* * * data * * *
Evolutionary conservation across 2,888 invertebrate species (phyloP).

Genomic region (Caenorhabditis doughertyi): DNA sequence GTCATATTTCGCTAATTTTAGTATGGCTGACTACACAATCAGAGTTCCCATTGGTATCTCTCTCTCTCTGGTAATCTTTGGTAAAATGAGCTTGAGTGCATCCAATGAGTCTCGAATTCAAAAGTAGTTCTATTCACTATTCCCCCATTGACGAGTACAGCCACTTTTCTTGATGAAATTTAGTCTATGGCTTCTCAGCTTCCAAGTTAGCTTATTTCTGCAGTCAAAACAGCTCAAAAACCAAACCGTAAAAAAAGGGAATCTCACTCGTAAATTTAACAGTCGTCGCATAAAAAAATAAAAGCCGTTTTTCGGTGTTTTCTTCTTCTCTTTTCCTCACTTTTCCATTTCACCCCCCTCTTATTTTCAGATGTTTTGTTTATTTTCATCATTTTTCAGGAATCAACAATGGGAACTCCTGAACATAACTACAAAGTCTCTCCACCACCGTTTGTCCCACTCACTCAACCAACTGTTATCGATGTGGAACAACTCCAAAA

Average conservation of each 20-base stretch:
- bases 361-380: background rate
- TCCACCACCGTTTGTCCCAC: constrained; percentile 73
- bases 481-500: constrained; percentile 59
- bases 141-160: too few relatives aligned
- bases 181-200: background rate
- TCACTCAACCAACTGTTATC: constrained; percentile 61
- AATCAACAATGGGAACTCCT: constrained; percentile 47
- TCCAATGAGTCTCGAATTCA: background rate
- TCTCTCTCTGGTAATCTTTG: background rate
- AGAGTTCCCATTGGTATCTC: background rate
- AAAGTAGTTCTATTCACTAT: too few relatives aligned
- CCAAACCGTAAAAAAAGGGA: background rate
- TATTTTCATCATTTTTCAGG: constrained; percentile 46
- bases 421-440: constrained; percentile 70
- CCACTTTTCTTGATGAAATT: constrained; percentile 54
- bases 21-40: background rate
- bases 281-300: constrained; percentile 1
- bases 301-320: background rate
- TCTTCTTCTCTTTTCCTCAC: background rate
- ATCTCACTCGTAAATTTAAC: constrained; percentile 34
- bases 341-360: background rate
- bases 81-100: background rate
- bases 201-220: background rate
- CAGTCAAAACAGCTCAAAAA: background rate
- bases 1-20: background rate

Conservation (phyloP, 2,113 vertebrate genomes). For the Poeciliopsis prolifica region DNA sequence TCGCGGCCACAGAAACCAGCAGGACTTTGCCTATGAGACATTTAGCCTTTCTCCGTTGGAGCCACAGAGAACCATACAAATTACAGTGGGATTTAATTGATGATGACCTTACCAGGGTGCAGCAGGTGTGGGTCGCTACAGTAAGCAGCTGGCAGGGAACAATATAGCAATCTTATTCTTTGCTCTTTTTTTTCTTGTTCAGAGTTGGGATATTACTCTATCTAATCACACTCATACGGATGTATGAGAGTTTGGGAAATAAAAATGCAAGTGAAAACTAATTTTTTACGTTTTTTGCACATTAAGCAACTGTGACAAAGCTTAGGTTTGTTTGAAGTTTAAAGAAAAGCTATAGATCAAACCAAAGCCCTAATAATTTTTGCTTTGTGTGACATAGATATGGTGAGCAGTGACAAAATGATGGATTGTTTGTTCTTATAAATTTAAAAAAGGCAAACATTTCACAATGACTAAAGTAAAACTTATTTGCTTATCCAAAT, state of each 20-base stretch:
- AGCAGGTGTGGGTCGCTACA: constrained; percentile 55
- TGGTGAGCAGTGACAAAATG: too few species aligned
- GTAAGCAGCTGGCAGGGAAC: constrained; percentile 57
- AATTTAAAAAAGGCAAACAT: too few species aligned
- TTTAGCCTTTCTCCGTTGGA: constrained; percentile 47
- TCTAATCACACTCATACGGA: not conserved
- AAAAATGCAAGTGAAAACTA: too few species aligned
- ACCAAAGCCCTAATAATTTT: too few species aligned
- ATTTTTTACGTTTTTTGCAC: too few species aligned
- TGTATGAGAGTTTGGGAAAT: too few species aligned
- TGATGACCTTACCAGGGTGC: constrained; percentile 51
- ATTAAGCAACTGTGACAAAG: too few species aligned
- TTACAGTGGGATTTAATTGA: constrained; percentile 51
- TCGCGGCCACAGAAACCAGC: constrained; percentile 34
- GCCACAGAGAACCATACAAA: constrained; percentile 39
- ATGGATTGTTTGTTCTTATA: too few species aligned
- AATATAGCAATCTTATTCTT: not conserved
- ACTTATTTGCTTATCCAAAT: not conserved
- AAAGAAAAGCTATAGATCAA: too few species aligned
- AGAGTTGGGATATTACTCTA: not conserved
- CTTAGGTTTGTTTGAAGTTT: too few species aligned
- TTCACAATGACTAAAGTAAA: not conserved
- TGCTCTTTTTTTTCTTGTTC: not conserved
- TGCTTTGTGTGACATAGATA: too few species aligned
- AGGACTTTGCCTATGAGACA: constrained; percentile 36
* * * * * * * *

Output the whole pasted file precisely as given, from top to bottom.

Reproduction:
Evolutionary conservation across 2,888 invertebrate species (phyloP).

Genomic region (Caenorhabditis doughertyi): DNA sequence GTCATATTTCGCTAATTTTAGTATGGCTGACTACACAATCAGAGTTCCCATTGGTATCTCTCTCTCTCTGGTAATCTTTGGTAAAATGAGCTTGAGTGCATCCAATGAGTCTCGAATTCAAAAGTAGTTCTATTCACTATTCCCCCATTGACGAGTACAGCCACTTTTCTTGATGAAATTTAGTCTATGGCTTCTCAGCTTCCAAGTTAGCTTATTTCTGCAGTCAAAACAGCTCAAAAACCAAACCGTAAAAAAAGGGAATCTCACTCGTAAATTTAACAGTCGTCGCATAAAAAAATAAAAGCCGTTTTTCGGTGTTTTCTTCTTCTCTTTTCCTCACTTTTCCATTTCACCCCCCTCTTATTTTCAGATGTTTTGTTTATTTTCATCATTTTTCAGGAATCAACAATGGGAACTCCTGAACATAACTACAAAGTCTCTCCACCACCGTTTGTCCCACTCACTCAACCAACTGTTATCGATGTGGAACAACTCCAAAA

Average conservation of each 20-base stretch:
- bases 361-380: background rate
- TCCACCACCGTTTGTCCCAC: constrained; percentile 73
- bases 481-500: constrained; percentile 59
- bases 141-160: too few relatives aligned
- bases 181-200: background rate
- TCACTCAACCAACTGTTATC: constrained; percentile 61
- AATCAACAATGGGAACTCCT: constrained; percentile 47
- TCCAATGAGTCTCGAATTCA: background rate
- TCTCTCTCTGGTAATCTTTG: background rate
- AGAGTTCCCATTGGTATCTC: background rate
- AAAGTAGTTCTATTCACTAT: too few relatives aligned
- CCAAACCGTAAAAAAAGGGA: background rate
- TATTTTCATCATTTTTCAGG: constrained; percentile 46
- bases 421-440: constrained; percentile 70
- CCACTTTTCTTGATGAAATT: constrained; percentile 54
- bases 21-40: background rate
- bases 281-300: constrained; percentile 1
- bases 301-320: background rate
- TCTTCTTCTCTTTTCCTCAC: background rate
- ATCTCACTCGTAAATTTAAC: constrained; percentile 34
- bases 341-360: background rate
- bases 81-100: background rate
- bases 201-220: background rate
- CAGTCAAAACAGCTCAAAAA: background rate
- bases 1-20: background rate

Conservation (phyloP, 2,113 vertebrate genomes). For the Poeciliopsis prolifica region DNA sequence TCGCGGCCACAGAAACCAGCAGGACTTTGCCTATGAGACATTTAGCCTTTCTCCGTTGGAGCCACAGAGAACCATACAAATTACAGTGGGATTTAATTGATGATGACCTTACCAGGGTGCAGCAGGTGTGGGTCGCTACAGTAAGCAGCTGGCAGGGAACAATATAGCAATCTTATTCTTTGCTCTTTTTTTTCTTGTTCAGAGTTGGGATATTACTCTATCTAATCACACTCATACGGATGTATGAGAGTTTGGGAAATAAAAATGCAAGTGAAAACTAATTTTTTACGTTTTTTGCACATTAAGCAACTGTGACAAAGCTTAGGTTTGTTTGAAGTTTAAAGAAAAGCTATAGATCAAACCAAAGCCCTAATAATTTTTGCTTTGTGTGACATAGATATGGTGAGCAGTGACAAAATGATGGATTGTTTGTTCTTATAAATTTAAAAAAGGCAAACATTTCACAATGACTAAAGTAAAACTTATTTGCTTATCCAAAT, state of each 20-base stretch:
- AGCAGGTGTGGGTCGCTACA: constrained; percentile 55
- TGGTGAGCAGTGACAAAATG: too few species aligned
- GTAAGCAGCTGGCAGGGAAC: constrained; percentile 57
- AATTTAAAAAAGGCAAACAT: too few species aligned
- TTTAGCCTTTCTCCGTTGGA: constrained; percentile 47
- TCTAATCACACTCATACGGA: not conserved
- AAAAATGCAAGTGAAAACTA: too few species aligned
- ACCAAAGCCCTAATAATTTT: too few species aligned
- ATTTTTTACGTTTTTTGCAC: too few species aligned
- TGTATGAGAGTTTGGGAAAT: too few species aligned
- TGATGACCTTACCAGGGTGC: constrained; percentile 51
- ATTAAGCAACTGTGACAAAG: too few species aligned
- TTACAGTGGGATTTAATTGA: constrained; percentile 51
- TCGCGGCCACAGAAACCAGC: constrained; percentile 34
- GCCACAGAGAACCATACAAA: constrained; percentile 39
- ATGGATTGTTTGTTCTTATA: too few species aligned
- AATATAGCAATCTTATTCTT: not conserved
- ACTTATTTGCTTATCCAAAT: not conserved
- AAAGAAAAGCTATAGATCAA: too few species aligned
- AGAGTTGGGATATTACTCTA: not conserved
- CTTAGGTTTGTTTGAAGTTT: too few species aligned
- TTCACAATGACTAAAGTAAA: not conserved
- TGCTCTTTTTTTTCTTGTTC: not conserved
- TGCTTTGTGTGACATAGATA: too few species aligned
- AGGACTTTGCCTATGAGACA: constrained; percentile 36